Fear, Anger and Identity. The Dynamics of Forced Social Displacement: The Case of the EU

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    • Presentation speakers
      • Dennis Smith, Department of Social Sciences, Loughborough University, UK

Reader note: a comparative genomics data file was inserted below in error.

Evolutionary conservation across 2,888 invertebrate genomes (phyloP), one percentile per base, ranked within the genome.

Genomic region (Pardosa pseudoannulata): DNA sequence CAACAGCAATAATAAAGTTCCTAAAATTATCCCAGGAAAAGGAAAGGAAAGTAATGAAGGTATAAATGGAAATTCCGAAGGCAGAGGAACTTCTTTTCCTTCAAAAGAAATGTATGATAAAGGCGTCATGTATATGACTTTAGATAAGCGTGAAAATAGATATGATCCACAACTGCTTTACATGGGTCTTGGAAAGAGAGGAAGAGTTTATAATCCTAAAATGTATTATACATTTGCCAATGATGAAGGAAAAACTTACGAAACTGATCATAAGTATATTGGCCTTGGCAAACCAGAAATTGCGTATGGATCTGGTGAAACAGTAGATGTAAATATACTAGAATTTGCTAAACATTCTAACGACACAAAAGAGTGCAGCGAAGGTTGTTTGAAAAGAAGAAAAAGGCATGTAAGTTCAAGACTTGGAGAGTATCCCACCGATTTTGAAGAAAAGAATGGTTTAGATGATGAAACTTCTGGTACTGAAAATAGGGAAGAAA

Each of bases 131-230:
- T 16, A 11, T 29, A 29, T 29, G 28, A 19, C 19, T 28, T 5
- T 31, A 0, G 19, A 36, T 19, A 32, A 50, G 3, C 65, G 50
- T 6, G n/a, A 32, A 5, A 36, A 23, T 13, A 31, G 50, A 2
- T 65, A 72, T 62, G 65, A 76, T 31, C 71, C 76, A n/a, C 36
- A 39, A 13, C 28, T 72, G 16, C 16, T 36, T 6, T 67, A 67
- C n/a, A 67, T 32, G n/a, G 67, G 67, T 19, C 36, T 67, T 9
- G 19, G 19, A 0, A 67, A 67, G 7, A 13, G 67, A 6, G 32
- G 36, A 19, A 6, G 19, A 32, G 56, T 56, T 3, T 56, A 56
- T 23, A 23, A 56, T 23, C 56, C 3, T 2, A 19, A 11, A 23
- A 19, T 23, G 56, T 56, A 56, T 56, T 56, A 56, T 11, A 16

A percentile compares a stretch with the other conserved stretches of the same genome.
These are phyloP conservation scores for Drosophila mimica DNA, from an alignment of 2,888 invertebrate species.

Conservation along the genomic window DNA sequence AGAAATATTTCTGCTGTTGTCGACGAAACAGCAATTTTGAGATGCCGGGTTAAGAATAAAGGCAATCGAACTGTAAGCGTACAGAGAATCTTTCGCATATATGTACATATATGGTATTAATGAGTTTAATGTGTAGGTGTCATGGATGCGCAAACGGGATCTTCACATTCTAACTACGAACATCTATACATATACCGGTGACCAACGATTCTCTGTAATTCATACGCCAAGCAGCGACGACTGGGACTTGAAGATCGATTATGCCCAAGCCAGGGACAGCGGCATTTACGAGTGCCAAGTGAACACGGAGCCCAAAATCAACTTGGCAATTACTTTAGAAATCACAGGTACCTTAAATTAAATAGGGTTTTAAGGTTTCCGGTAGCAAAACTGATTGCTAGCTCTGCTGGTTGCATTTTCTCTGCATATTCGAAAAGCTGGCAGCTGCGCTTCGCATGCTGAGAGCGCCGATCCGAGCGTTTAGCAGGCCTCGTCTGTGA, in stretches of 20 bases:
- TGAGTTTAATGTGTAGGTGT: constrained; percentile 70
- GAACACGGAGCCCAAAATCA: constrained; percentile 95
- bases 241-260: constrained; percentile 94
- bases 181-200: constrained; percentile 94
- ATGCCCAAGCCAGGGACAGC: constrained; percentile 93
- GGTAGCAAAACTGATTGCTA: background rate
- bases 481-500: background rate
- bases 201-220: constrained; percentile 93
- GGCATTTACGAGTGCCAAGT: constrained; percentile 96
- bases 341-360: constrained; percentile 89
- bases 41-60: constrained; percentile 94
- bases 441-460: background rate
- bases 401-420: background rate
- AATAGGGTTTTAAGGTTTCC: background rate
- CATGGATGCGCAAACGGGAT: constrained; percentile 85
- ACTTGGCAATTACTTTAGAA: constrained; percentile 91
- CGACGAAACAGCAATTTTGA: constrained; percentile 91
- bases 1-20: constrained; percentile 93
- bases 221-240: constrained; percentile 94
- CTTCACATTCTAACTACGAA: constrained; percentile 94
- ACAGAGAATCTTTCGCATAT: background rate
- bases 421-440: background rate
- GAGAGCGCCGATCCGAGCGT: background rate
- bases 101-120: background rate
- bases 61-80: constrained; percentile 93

How do people react and cope when they are overwhelmed by events and processes that undermine their place in the socio-political order, their capacity to obtain respect and enjoy recognition, and their sense of identity? This paper offers a model of the dynamics of forced social displacement that helps us to analyze the ways in which humiliation threatens the freedom, security, autonomy and recognition that individuals and groups are used to having, and the ways in which those who have been threatened or overwhelmed by humiliation may respond. These processes interact in a complex way with the formation and transformation of individual and group self-identification and the capacity of individuals and groups to ‘work through’ the dilemmas they confront. During the late 1940s and 1950s (after World War II) the European movement presented itself as the harbinger of a ‘post-humiliation’ polity in Western Europe and after 1989 the EU extended this offer to the ex-communist/state socialist nations. However, the recent Eurozone crisis has seen the widespread return of humiliation within and between European nations. The paper has two closely related objectives. The first is to present a basic model of the dynamics of humiliation processes, including a range of potential responses to attempted humiliation, both ‘yielding’ and ‘challenging’ in character. The second objective is to explore some of the specific patterns of response found in particular national cases such as Ireland, Greece, Spain and Italy.